Variable annuities do have additional benefits over a brokerage account though. An annuity receives preferential tax treatments, and even if an owner makes trades between sub-accounts in a non-qualified annuity, there are no taxes or realized gains from trades. There are no loads either when allocating money to the sub-accounts, and there is often times a “fixed account” option which will a fixed rate of return, typically far exceeding a money market investment. Additional riders can also be added to variable annuities which will provide either protection of the investment value or even a minimum guaranteed rate of return if certain allocation standards are met. A variable annuity will usually have a death benefit payable to beneficiaries, and may even include additional features such as disability riders or unemployment riders which can help the owner through hard financial times.
At the time of an owners choosing, a variable annuity contract can be annuitized and turned into a guaranteed stream of income just like a fixed annuity. Ultimately the amount of money paid out during the payout phase is based upon the cash value at the time of annuitization, the age of the annuitant, and current interest rates. The same options exist to guarantee different payout options to beneficiaries of variable annuities as exists for fixed annuities.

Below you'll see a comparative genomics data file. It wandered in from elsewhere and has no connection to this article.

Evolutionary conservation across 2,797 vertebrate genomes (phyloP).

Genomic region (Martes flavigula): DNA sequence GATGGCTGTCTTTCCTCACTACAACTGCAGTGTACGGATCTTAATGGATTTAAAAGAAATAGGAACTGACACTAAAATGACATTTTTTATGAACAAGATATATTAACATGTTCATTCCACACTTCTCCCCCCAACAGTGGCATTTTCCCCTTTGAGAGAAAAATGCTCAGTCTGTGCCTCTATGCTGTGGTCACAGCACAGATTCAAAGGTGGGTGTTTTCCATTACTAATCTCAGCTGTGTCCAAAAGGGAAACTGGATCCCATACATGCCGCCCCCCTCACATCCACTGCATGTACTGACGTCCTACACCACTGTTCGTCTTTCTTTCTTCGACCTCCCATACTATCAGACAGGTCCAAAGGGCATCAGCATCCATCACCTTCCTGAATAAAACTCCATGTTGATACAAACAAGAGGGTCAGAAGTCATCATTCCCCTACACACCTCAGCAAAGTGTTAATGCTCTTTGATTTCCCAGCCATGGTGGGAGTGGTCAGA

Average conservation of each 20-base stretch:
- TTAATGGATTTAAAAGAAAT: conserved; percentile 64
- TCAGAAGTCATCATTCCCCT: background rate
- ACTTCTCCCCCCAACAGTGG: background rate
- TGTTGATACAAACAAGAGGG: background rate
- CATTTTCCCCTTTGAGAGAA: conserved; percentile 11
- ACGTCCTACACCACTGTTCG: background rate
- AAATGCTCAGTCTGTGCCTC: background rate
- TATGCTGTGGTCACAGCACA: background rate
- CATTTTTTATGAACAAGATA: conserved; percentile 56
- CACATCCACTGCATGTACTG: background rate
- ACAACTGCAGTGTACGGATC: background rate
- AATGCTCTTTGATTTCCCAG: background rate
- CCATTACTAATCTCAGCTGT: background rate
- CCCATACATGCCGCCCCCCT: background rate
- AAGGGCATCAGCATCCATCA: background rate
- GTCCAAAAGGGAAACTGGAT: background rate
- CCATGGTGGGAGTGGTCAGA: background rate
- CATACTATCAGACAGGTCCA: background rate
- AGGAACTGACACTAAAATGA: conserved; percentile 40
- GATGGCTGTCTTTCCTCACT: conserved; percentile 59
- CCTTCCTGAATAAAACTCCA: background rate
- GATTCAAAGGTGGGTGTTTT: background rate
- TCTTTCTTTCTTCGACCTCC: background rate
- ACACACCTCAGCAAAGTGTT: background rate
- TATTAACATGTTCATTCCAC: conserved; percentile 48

Withdrawals and Surrender Charges
Most variable annuity contracts, and some fixed contracts allow for lump sum withdrawals of money during the accrual period. While this is a convenience to the owner of the contract, it will often come with a cost. Besides reducing the value of the annuity and therefore lowering the future stream of income back to the annuitant, there also may be surrender charges. These surrender charges usually diminish as the contract ages, and a set schedule is laid out in the policy itself. The surrender charges can become quite expensive if a lot of money is withdrawn.
To help policy owners, most companies will allow up to a certain amount of money to be withdrawn each year without any charges. Only if the withdrawals exceed this “free amount” will surrender charges be applicable to the withdrawal. Any surrender charges incurred go directly to the life insurance company, and will not normally be returned under any circumstances unless the withdrawal is reversed. Always inquire about surrender charges before taking a withdrawal from an annuity.
Annuity contracts are very diverse, but they all provide certain key features. Tax-deferred growth, the ability to turn an investment into a lifetime stream of income, the safety of principal, and other additional features make annuities a popular investment choice for many people.